“After disasters such as Superstorm Sandy, the natural inclination is to do everything possible to help people struggling to rebuild their homes, businesses and lives. But over the next couple of years, those good intentions will lead to a lot of foolish, even dangerous, decisions that will encourage people to rebuild in harm’s way.” [USA Today editorial via Ira Stoll]
From Reason.tv, and new to us, at least, if not exactly new, with vignettes on reef reconstruction, ethanol subsidies, and child health insurance (via Hodak Value). And from Mark Perry, “Some Great Examples of Unintended Consequences from Wikipedia’s Listing for ‘Perverse Incentives.'” An example, from an economics text by James Gwartney and Richard Stroup:
In the former Soviet Union, managers and employees of glass plants were at one time rewarded according to the tons of sheet glass produced. Not surprisingly, most plants produced sheet glass so thick that one could hardly see through it. The rules were changed so that the managers were rewarded according to the square meters of glass produced. The results were predictable. Under the new rules, Soviet firms produced glass so thin that it was easily broken.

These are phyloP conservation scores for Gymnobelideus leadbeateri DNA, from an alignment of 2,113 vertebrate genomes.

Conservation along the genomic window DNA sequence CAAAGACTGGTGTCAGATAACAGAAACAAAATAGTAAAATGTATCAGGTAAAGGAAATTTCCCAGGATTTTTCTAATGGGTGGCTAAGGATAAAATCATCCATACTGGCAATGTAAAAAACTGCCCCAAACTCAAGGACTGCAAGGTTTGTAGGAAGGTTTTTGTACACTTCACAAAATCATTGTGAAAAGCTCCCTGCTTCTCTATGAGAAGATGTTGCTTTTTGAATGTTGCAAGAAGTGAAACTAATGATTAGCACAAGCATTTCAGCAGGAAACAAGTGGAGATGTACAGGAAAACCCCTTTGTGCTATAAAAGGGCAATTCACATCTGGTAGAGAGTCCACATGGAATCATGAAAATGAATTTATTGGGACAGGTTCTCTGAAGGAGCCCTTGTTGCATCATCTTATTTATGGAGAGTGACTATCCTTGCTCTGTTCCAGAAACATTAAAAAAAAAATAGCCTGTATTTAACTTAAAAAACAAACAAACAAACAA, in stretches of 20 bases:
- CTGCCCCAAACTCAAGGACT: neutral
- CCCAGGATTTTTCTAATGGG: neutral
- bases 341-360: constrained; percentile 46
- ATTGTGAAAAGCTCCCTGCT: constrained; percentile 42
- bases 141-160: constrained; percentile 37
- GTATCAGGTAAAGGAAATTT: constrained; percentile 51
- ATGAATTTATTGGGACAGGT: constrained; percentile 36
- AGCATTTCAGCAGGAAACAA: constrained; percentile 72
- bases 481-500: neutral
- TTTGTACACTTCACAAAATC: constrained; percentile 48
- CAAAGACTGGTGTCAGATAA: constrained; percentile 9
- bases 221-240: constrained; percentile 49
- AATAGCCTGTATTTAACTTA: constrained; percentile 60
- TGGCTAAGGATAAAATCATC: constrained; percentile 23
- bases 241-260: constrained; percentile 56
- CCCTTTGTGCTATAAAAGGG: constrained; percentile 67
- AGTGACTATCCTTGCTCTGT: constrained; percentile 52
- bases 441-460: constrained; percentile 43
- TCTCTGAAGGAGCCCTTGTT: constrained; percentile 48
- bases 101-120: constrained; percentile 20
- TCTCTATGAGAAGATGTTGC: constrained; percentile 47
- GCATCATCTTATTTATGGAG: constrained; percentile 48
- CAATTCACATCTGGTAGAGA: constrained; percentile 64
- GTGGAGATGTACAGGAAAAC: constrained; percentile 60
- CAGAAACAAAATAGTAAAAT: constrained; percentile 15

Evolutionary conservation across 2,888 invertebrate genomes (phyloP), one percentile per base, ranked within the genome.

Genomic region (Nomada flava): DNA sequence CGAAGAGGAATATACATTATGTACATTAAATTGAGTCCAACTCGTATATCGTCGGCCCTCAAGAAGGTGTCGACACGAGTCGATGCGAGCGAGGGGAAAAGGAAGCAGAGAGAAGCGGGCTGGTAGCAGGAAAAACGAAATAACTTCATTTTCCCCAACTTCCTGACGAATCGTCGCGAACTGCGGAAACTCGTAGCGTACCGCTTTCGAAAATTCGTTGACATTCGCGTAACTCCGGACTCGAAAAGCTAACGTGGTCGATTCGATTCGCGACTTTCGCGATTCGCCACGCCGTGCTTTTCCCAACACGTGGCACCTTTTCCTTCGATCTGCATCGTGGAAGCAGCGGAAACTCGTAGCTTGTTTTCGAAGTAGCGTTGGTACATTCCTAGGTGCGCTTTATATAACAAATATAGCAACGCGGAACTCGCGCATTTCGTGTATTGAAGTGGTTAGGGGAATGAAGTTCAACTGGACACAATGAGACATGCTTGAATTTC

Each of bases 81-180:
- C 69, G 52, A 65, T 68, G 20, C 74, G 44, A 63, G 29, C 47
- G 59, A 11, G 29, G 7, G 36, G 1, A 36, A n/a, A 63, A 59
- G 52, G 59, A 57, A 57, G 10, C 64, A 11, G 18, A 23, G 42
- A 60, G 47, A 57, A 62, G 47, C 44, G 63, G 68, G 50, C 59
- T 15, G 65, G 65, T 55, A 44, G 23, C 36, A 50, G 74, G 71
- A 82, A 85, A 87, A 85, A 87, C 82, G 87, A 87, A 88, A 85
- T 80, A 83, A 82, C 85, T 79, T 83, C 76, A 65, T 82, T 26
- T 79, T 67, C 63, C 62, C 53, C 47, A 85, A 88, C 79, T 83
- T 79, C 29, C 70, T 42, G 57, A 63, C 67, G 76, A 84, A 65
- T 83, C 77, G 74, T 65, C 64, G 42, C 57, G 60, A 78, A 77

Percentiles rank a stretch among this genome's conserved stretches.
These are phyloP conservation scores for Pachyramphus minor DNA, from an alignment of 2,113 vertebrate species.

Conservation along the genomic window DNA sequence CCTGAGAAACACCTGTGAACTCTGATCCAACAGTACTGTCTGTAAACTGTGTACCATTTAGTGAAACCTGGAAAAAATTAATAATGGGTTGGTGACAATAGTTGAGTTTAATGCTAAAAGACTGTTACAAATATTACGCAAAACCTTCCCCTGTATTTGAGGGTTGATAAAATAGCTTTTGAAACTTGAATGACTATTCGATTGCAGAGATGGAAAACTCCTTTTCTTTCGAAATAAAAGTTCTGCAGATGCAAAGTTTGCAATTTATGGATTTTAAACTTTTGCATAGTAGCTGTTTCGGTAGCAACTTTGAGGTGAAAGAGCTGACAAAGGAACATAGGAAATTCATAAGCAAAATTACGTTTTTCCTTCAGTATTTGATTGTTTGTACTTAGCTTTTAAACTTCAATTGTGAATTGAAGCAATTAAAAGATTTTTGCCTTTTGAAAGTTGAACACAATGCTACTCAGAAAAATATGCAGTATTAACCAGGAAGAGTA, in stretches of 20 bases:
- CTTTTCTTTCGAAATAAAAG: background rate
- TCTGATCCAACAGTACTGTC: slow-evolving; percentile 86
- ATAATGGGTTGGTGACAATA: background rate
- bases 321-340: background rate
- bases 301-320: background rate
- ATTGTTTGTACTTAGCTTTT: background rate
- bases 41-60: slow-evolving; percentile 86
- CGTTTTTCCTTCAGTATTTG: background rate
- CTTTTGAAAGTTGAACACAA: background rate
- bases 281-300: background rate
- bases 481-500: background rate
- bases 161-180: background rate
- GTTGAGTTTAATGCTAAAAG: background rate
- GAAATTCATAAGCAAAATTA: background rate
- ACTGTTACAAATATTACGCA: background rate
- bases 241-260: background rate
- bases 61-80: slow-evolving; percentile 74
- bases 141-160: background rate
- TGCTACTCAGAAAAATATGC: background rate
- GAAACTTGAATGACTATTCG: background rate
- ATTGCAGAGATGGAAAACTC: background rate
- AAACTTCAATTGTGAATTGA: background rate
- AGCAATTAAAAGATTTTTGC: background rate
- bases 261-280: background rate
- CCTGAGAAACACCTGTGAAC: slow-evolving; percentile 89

Don’t miss the rat-farming and dinosaur-bone examples, either.
Consultant eyed in Chevron-Ecuador case [PoL] Radio campaign targets conservatives on behalf of trial lawyers’ side [Fowler/NRO] Lawyer suing Chevron: “We are delivering a bunch of checks to [NY Comptroller] DiNapoli today” [NYP]
Getting taxpayers off the hook: Congress might curb flood insurance subsidies [Mark Calabria/Cato]
“Lessons from British Columbia’s Carbon Tax” [Adler]
Department of Transportation cracks down on distraction from cars’ onboard information and entertainment systems; Mike Masnick suspects the measure won’t work as intended, as appears to have been the case with early texting bans [Techdirt; earlier here, etc.] “Feds Push New York Toward Full Ban On Electronic Devices In Cars” [Glenn Reynolds, Instapundit; Truth About Cars]
Oh no: Scott Greenfield says he’s ceasing to post at his exemplary criminal defense blog after five years [Simple Justice, Dave Hoffman]
California not entitled to pursue its own foreign policy, at least when in conflict with rest of nation’s: unanimous “blockbuster” decision by en banc 9th Circuit strikes down law enabling insurance suits by Armenian victims [AP, Alford/OJ, Recorder, related, Frank/PoL]
Playboy model’s $1.2M award against Gotham cops is a great day for the tabloids [NYDN]
To hear a pitch for fracking-royalty suits, visit the American Association for Justice convention, or just read the New York Times [Wood, PoL]
View from Massachusetts General Hospital: drug shortages getting “dire” [WBUR, earlier here, here, here, etc.]
Medical liability roundup: Sheriff arrives at Ohio doctor’s home to enforce $9.7 million award blaming lack of Caesarean section for cerebral palsy [TribToday] North Carolina legislature overrides Gov. Beverly Perdue’s veto of liability limits [News & Observer via White Coat] Trial-lawyer-friendly Florida Supreme Court could strike down malpractice award limits in pending case [Orlando Business Journal]